The Science in After Destiny: Birth Control

When you’re in a confined space with a lot of people and population has the potential to be a problem, there needs to be some way to maintain that population without having to worry too much about human error. There’s not only the issue of having an extra mouth to feed and extra body to put resources toward, but there’s also the loss of that worker that could be vital at that moment. Not to mention the general dangers of birth and the pains of abortion, it’s generally a good idea to have more than one way of keeping pregnancy limited to only when the mother actually wants a child.

In the Janus Complex, they use male birth control options. Rather than just a condom, males get a shot to ensure they cannot impregnate anyone unintentionally. I saw the article and I wanted to implement it in the story pretty much immediately, but it had to be cut because it didn’t actually fit into the narrative.

There is a small leftover in a section where Liah is talking to another worker, who mentions that three people are off on maternity leave at the same time. The way the system in the Janus Complex currently works is that if you want to have a child, you have to apply for it. They need to approve your leave and find someone to cover for you, then the male partner will have the shot reversed for a time. Once impregnation happens and the child is deemed viable, then the male is injected again.

And, of course, maternity leave. This differs between Upstairs and Downstairs, though both offers a full year off for both parents and options to go back part time.

I wish I could have made it fit, but I just couldn’t make it work. It sounded like a tangent and ultimately it had to be cut. It’s just one of those things that exists in the universe that never really came into play enough to be talked about in the narrative.

The Science in After Destiny: Underground Plants

I’ll be the first to admit that I don’t use a lot of science in my stories. When I do use it, I tend to pick and choose between various elements and skim over the rest, usually to keep the text from dragging like crazy while I’m writing. I might have been great at math and science while I was in school, but even I found most of the classes pretty dull.1 That means After Destiny doesn’t have much in the way of long explanations for some of the elements in it.

It also means I definitely made some of the science up and based it off of old propaganda films I remembered from high school or that binge of them I watched a decade ago back when I first wrote the story.

It doesn’t, however, mean that some genuine science didn’t slip in there. I took them to a different place, but they do exist.

The first of these things is the farm downstairs that is entirely underground. While there is mention of these plants being engineered to have different nutrients and tastes to them,2 I added in an interesting bit of research. See, apparently you can grow plants under different coloured lights to create different effects.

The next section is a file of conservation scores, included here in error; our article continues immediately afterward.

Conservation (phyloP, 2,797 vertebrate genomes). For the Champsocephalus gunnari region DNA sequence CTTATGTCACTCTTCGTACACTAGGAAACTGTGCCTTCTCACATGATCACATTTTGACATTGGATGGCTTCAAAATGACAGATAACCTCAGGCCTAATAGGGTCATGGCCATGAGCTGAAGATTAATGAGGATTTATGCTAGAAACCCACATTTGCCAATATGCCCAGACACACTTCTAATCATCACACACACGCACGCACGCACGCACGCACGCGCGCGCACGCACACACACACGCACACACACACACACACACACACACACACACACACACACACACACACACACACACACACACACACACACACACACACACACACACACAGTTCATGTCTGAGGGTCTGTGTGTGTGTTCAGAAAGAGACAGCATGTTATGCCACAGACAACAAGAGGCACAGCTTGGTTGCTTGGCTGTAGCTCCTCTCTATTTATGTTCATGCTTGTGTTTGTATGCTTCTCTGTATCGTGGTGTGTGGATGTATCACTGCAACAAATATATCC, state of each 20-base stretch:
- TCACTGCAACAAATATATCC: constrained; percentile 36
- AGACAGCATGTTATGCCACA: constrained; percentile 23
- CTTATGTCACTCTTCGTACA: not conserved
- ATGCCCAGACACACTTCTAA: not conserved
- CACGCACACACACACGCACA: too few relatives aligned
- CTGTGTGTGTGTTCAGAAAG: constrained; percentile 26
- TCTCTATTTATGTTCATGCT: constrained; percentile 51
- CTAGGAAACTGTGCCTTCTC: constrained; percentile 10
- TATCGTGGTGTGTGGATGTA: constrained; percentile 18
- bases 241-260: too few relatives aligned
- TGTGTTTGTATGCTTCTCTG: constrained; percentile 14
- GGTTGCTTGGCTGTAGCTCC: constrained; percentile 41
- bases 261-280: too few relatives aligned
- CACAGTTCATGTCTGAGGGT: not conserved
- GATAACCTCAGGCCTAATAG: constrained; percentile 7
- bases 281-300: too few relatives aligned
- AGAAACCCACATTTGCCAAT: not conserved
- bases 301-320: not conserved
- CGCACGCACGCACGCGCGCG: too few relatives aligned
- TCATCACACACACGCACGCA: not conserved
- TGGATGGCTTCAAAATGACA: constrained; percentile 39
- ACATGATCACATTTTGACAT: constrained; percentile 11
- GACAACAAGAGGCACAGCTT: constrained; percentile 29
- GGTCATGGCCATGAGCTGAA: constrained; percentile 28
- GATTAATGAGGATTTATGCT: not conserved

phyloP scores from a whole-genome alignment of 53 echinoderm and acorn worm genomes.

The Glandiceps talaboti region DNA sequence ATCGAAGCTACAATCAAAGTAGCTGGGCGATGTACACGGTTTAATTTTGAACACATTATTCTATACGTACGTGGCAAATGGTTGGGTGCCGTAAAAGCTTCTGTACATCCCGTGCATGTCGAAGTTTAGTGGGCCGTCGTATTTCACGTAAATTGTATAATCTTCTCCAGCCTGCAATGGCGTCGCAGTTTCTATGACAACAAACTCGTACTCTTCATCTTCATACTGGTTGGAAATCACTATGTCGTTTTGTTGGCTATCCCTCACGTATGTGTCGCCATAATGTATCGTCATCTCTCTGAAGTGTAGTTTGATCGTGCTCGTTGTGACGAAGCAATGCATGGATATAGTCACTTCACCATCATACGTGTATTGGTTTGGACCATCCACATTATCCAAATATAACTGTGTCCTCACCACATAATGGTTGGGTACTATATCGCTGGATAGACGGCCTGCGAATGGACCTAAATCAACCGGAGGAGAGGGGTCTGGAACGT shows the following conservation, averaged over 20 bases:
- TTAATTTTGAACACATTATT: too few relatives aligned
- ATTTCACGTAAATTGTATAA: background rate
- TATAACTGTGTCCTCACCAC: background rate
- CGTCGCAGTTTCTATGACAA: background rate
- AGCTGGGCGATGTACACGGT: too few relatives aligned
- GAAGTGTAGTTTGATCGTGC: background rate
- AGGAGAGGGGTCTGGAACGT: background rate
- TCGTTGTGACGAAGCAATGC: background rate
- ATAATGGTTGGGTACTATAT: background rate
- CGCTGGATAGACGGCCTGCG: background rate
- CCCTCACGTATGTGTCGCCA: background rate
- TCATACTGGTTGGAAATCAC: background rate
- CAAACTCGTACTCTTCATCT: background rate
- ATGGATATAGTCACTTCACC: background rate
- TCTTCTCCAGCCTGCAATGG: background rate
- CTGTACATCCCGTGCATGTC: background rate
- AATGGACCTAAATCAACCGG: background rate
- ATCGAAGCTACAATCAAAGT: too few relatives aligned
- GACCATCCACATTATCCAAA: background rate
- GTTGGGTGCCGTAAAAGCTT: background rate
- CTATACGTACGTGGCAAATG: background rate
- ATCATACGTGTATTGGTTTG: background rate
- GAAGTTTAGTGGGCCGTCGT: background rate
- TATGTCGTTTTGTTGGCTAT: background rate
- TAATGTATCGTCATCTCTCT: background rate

It’s cool, right? You grow plants under a different colour and you get a different effect on the plant. Blue will allow plants to grow and red lets them flower, all based on the spectrum the chlorophyll can take in and process. Over the years, the plant leaves may change colour to adjust to their environment.3 Give science a few generations with this technology and who knows what it could eventually be used for.

Well, besides using various spectra to help create a genetically-enhanced, protein-rich apple that tastes like bacon.

Of course, this is not interesting to the people on the Janus Complex, so they don’t really mention it. Those who even understand how it works.4 It was an explanation I couldn’t work into the story and, in the end, it wasn’t that important to leave in. The food was strange colours and there were strange lights on the ceiling to help the genetically modified plants grow. Downstairs was more important as a setting and the food as a background element that the explanation for the lights and the science behind any of it seemed unnecessary.

One of the many darlings I ended up killing. And that’s not the only one.

  1. Although that’s true of most of my classes back in high school. []
  2. And that would imply that, reasonably, they were also engineered to survive in the climate created in their underground farm []
  3. This was from another article on the process, but I can’t seem to find it now. []
  4. Admit it, you don’t really remember how plants feed themselves anymore. My mother plants a garden every year and she couldn’t tell you about the inner workings of her plants. She can tell you which ones are jerks, though. []

But Which Darlings? – World Building Edition

By this point, I think everyone’s familiar with the Quiller-Couch1 advice of “Kill your darlings.” It doesn’t matter how much you love that passage or that word, you need to get rid of it to make your story better. Unless you have a good reason to keep something, you should probably cut it.